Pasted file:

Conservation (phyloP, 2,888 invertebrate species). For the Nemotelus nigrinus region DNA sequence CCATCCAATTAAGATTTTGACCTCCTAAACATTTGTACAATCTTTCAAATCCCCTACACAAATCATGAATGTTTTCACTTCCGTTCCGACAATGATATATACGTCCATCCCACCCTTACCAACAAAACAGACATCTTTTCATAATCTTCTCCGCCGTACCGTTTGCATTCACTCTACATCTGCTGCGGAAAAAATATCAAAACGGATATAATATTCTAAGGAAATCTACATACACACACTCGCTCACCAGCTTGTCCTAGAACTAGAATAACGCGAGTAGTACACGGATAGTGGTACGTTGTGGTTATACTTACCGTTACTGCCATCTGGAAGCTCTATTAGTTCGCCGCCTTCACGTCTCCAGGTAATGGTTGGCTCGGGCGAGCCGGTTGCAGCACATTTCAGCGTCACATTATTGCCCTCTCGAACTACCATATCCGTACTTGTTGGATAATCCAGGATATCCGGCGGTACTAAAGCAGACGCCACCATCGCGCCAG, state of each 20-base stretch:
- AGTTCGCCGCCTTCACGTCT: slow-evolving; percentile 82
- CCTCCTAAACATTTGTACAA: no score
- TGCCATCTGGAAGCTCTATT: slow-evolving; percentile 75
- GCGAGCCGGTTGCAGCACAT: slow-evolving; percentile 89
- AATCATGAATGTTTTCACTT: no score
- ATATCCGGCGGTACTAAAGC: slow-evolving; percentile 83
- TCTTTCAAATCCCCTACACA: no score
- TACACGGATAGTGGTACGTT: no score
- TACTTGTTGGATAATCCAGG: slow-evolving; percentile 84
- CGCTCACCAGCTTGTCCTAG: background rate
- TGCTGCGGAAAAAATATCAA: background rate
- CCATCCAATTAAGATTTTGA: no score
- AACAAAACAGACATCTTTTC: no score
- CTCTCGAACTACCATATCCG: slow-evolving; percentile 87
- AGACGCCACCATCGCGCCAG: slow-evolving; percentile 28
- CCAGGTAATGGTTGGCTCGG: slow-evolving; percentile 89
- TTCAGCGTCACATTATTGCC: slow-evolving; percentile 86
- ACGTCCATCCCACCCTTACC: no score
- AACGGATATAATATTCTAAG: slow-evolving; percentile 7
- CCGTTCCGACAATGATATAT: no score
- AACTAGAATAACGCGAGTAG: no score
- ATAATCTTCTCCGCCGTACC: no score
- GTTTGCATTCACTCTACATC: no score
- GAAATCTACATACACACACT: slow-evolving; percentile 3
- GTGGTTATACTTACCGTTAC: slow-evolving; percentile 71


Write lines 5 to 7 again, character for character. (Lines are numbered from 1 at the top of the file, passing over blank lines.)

- GCGAGCCGGTTGCAGCACAT: slow-evolving; percentile 89
- AATCATGAATGTTTTCACTT: no score
- ATATCCGGCGGTACTAAAGC: slow-evolving; percentile 83